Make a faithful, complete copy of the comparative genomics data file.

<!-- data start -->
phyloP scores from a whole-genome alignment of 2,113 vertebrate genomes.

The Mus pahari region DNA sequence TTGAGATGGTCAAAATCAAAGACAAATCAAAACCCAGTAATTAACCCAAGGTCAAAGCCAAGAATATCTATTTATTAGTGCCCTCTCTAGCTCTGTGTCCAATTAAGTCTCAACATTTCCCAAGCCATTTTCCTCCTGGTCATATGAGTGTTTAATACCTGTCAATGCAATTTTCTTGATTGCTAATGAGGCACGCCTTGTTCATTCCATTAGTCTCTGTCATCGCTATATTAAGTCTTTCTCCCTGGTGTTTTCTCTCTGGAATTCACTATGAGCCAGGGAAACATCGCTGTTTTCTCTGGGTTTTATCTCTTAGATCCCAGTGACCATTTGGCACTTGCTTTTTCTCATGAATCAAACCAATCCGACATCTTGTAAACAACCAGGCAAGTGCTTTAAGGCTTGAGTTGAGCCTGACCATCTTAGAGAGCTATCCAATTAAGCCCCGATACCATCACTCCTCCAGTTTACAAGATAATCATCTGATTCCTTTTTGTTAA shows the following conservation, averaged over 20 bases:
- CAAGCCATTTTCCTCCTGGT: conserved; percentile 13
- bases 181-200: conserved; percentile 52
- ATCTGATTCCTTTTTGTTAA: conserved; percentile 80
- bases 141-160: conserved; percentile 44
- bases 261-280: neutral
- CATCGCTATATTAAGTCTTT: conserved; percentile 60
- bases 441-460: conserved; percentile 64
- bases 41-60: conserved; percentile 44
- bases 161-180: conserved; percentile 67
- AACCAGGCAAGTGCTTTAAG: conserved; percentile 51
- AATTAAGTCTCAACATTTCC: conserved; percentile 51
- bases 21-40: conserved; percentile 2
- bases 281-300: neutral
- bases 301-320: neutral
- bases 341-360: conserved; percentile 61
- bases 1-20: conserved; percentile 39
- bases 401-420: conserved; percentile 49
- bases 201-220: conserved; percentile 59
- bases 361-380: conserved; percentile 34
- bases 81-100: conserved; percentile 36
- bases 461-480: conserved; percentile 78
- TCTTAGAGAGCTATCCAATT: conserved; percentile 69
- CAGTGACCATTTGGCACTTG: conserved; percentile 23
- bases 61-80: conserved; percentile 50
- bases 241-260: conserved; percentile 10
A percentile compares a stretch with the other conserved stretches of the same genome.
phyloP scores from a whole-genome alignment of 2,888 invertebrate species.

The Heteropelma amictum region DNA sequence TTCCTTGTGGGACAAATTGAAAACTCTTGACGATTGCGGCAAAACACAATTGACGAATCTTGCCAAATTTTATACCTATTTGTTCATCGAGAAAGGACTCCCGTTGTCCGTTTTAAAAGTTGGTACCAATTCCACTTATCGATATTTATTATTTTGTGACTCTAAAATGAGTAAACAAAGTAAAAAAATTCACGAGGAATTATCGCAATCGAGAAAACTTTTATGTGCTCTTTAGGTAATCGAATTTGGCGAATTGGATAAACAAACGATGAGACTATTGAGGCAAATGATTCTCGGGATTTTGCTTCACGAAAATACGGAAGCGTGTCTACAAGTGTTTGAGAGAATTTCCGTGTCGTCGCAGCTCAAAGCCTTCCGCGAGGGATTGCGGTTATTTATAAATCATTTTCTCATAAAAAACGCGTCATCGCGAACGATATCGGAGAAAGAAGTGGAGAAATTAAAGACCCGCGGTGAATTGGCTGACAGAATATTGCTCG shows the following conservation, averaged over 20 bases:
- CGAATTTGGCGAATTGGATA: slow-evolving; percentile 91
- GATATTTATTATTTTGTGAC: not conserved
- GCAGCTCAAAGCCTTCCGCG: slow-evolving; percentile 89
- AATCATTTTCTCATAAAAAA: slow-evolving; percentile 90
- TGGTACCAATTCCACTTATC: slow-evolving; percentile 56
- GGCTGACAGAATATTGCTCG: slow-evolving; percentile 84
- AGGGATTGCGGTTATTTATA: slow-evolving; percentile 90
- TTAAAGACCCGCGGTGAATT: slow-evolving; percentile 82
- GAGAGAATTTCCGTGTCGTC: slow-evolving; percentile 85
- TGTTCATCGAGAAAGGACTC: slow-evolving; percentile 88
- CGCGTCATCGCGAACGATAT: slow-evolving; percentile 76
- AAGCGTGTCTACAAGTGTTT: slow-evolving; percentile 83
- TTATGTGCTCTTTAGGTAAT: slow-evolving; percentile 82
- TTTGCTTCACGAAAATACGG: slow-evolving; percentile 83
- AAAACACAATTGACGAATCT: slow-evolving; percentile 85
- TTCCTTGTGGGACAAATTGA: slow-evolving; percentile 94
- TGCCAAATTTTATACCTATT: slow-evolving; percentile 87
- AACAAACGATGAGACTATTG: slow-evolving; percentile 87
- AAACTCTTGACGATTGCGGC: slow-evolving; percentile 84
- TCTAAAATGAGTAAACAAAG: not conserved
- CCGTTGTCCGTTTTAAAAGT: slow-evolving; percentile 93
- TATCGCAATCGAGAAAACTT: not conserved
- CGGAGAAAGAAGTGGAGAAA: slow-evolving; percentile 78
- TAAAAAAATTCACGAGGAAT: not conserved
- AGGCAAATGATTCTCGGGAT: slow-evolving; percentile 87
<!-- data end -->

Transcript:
phyloP scores from a whole-genome alignment of 2,113 vertebrate genomes.

The Mus pahari region DNA sequence TTGAGATGGTCAAAATCAAAGACAAATCAAAACCCAGTAATTAACCCAAGGTCAAAGCCAAGAATATCTATTTATTAGTGCCCTCTCTAGCTCTGTGTCCAATTAAGTCTCAACATTTCCCAAGCCATTTTCCTCCTGGTCATATGAGTGTTTAATACCTGTCAATGCAATTTTCTTGATTGCTAATGAGGCACGCCTTGTTCATTCCATTAGTCTCTGTCATCGCTATATTAAGTCTTTCTCCCTGGTGTTTTCTCTCTGGAATTCACTATGAGCCAGGGAAACATCGCTGTTTTCTCTGGGTTTTATCTCTTAGATCCCAGTGACCATTTGGCACTTGCTTTTTCTCATGAATCAAACCAATCCGACATCTTGTAAACAACCAGGCAAGTGCTTTAAGGCTTGAGTTGAGCCTGACCATCTTAGAGAGCTATCCAATTAAGCCCCGATACCATCACTCCTCCAGTTTACAAGATAATCATCTGATTCCTTTTTGTTAA shows the following conservation, averaged over 20 bases:
- CAAGCCATTTTCCTCCTGGT: conserved; percentile 13
- bases 181-200: conserved; percentile 52
- ATCTGATTCCTTTTTGTTAA: conserved; percentile 80
- bases 141-160: conserved; percentile 44
- bases 261-280: neutral
- CATCGCTATATTAAGTCTTT: conserved; percentile 60
- bases 441-460: conserved; percentile 64
- bases 41-60: conserved; percentile 44
- bases 161-180: conserved; percentile 67
- AACCAGGCAAGTGCTTTAAG: conserved; percentile 51
- AATTAAGTCTCAACATTTCC: conserved; percentile 51
- bases 21-40: conserved; percentile 2
- bases 281-300: neutral
- bases 301-320: neutral
- bases 341-360: conserved; percentile 61
- bases 1-20: conserved; percentile 39
- bases 401-420: conserved; percentile 49
- bases 201-220: conserved; percentile 59
- bases 361-380: conserved; percentile 34
- bases 81-100: conserved; percentile 36
- bases 461-480: conserved; percentile 78
- TCTTAGAGAGCTATCCAATT: conserved; percentile 69
- CAGTGACCATTTGGCACTTG: conserved; percentile 23
- bases 61-80: conserved; percentile 50
- bases 241-260: conserved; percentile 10
A percentile compares a stretch with the other conserved stretches of the same genome.
phyloP scores from a whole-genome alignment of 2,888 invertebrate species.

The Heteropelma amictum region DNA sequence TTCCTTGTGGGACAAATTGAAAACTCTTGACGATTGCGGCAAAACACAATTGACGAATCTTGCCAAATTTTATACCTATTTGTTCATCGAGAAAGGACTCCCGTTGTCCGTTTTAAAAGTTGGTACCAATTCCACTTATCGATATTTATTATTTTGTGACTCTAAAATGAGTAAACAAAGTAAAAAAATTCACGAGGAATTATCGCAATCGAGAAAACTTTTATGTGCTCTTTAGGTAATCGAATTTGGCGAATTGGATAAACAAACGATGAGACTATTGAGGCAAATGATTCTCGGGATTTTGCTTCACGAAAATACGGAAGCGTGTCTACAAGTGTTTGAGAGAATTTCCGTGTCGTCGCAGCTCAAAGCCTTCCGCGAGGGATTGCGGTTATTTATAAATCATTTTCTCATAAAAAACGCGTCATCGCGAACGATATCGGAGAAAGAAGTGGAGAAATTAAAGACCCGCGGTGAATTGGCTGACAGAATATTGCTCG shows the following conservation, averaged over 20 bases:
- CGAATTTGGCGAATTGGATA: slow-evolving; percentile 91
- GATATTTATTATTTTGTGAC: not conserved
- GCAGCTCAAAGCCTTCCGCG: slow-evolving; percentile 89
- AATCATTTTCTCATAAAAAA: slow-evolving; percentile 90
- TGGTACCAATTCCACTTATC: slow-evolving; percentile 56
- GGCTGACAGAATATTGCTCG: slow-evolving; percentile 84
- AGGGATTGCGGTTATTTATA: slow-evolving; percentile 90
- TTAAAGACCCGCGGTGAATT: slow-evolving; percentile 82
- GAGAGAATTTCCGTGTCGTC: slow-evolving; percentile 85
- TGTTCATCGAGAAAGGACTC: slow-evolving; percentile 88
- CGCGTCATCGCGAACGATAT: slow-evolving; percentile 76
- AAGCGTGTCTACAAGTGTTT: slow-evolving; percentile 83
- TTATGTGCTCTTTAGGTAAT: slow-evolving; percentile 82
- TTTGCTTCACGAAAATACGG: slow-evolving; percentile 83
- AAAACACAATTGACGAATCT: slow-evolving; percentile 85
- TTCCTTGTGGGACAAATTGA: slow-evolving; percentile 94
- TGCCAAATTTTATACCTATT: slow-evolving; percentile 87
- AACAAACGATGAGACTATTG: slow-evolving; percentile 87
- AAACTCTTGACGATTGCGGC: slow-evolving; percentile 84
- TCTAAAATGAGTAAACAAAG: not conserved
- CCGTTGTCCGTTTTAAAAGT: slow-evolving; percentile 93
- TATCGCAATCGAGAAAACTT: not conserved
- CGGAGAAAGAAGTGGAGAAA: slow-evolving; percentile 78
- TAAAAAAATTCACGAGGAAT: not conserved
- AGGCAAATGATTCTCGGGAT: slow-evolving; percentile 87